In the above compositions, the several constituents may be replaced by their equivalents, e.g., as described in earlier filed applications. For example, instead of the iodoform used in Example 1, carbon tetrabromide and other halogen containing organic compounds can be used, as described in US. Pat. No. 3,042,514, and instead of the specific styryl quinoline, other related higher 'vinylidene homologues can be used, as described in US, patent application Ser. No. 696,100 filed Jan. 8, 1968.
As shown in FIG. 2, sensitivity to the visible may be extended even further into the red region by incorporation of one or more mercocarbocyanines into the composition of Example 1.
Merocarbocyanines which have been found to be particularly effective include those represented by the following generic formula:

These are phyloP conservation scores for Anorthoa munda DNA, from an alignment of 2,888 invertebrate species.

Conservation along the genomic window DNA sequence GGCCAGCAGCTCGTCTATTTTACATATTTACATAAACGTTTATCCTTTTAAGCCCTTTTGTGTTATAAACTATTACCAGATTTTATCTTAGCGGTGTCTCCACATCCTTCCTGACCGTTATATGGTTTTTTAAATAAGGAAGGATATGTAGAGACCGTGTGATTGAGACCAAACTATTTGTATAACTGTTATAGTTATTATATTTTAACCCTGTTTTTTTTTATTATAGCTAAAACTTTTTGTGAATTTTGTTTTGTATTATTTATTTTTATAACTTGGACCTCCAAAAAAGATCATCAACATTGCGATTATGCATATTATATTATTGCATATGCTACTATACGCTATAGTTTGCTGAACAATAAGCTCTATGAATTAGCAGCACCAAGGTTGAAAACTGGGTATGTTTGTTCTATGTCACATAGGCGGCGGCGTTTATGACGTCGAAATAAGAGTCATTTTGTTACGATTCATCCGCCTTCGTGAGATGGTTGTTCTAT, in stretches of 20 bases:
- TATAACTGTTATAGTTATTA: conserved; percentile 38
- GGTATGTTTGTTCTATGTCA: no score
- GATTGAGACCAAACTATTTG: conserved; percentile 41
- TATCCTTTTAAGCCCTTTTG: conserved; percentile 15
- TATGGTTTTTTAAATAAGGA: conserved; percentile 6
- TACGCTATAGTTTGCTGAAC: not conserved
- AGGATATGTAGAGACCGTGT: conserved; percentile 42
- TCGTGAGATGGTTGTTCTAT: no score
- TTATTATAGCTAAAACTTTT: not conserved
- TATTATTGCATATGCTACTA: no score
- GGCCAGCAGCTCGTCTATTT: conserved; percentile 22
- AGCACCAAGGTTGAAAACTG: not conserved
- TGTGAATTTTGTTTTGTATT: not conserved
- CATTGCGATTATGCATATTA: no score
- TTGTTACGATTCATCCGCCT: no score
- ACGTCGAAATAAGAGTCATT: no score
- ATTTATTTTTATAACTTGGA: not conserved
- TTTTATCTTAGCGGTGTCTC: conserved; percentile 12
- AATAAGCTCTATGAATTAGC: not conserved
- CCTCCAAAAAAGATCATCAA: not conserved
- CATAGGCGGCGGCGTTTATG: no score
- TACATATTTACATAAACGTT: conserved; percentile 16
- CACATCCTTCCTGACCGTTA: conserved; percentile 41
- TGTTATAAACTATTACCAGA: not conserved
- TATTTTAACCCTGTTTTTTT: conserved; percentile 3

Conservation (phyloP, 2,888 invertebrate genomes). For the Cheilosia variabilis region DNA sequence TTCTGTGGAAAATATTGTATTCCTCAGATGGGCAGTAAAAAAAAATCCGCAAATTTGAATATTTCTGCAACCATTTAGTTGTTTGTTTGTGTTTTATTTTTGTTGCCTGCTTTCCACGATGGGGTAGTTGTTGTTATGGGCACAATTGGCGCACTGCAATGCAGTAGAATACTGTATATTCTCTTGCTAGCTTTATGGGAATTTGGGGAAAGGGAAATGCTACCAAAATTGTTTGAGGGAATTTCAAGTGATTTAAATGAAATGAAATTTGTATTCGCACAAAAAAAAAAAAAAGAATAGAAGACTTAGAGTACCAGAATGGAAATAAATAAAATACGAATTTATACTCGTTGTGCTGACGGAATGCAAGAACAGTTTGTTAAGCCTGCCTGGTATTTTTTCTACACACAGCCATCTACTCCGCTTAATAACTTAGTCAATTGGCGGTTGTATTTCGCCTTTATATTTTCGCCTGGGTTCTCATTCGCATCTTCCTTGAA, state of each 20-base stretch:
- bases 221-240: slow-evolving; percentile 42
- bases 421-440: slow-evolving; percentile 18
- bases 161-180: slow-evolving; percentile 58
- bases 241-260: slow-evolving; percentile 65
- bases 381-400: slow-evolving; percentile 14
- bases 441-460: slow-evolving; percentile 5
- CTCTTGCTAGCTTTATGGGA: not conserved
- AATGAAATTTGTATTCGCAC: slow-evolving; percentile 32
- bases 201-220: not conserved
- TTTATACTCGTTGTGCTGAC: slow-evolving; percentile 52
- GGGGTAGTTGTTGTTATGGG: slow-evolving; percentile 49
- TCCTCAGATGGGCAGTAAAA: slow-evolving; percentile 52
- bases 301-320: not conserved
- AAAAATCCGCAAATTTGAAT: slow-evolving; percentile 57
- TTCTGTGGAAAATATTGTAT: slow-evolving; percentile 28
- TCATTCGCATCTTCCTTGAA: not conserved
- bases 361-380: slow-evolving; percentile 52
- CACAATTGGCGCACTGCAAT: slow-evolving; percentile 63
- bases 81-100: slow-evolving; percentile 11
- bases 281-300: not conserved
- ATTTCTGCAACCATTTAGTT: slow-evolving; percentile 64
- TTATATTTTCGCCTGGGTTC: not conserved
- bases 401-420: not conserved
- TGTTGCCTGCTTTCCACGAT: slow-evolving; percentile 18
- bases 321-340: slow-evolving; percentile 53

BINUCLEAR MEROCYANINES --z 0 R-I I- oH- oH).. 1b=(oH-oH)m ,=o o=0 wherein R represents a member selected from the group consisting of alkyl and aralkyl groups (including carboxyalkyl and sulfoalkyl groups), n represents a positive integer of 1 to 2, m represents a positive integer of from 1 to 4, Q and Z represent the non-metallic atoms necessary to complete a heterocyclic nucleus containing from to 6 atoms in the ring.
A specific member of this general class of compound is 3-ethyl-5-[ (1-methyl-4( lH)-quinolylidene)-ethylidene] rhodanine.
The spectral sensitivity curve is given by FIG. 2
mg. of merocyanine added to Example 1).
i C-N-CzHs H3O- =CHCH=C ll s Merocyanines of the following formula:
wherein R is selected from the group consisting of lower alkyl, aryl and aralkyl; Y represents the non-metallic atoms necessary to complete a heterocyclic nucleus with from 5 to 6 atoms in the heterocyclic ring; n is an integer of from 1 to 2; and Q represents the nonmetallic atoms necessary to complete a five-membered or six-membered heterocyclic nucleus.
A specific member of this general class of compound is 2 [(3 ethyl 2(3H) benzoxazolylidene) 2 butenylidene] 1,3-indanedione.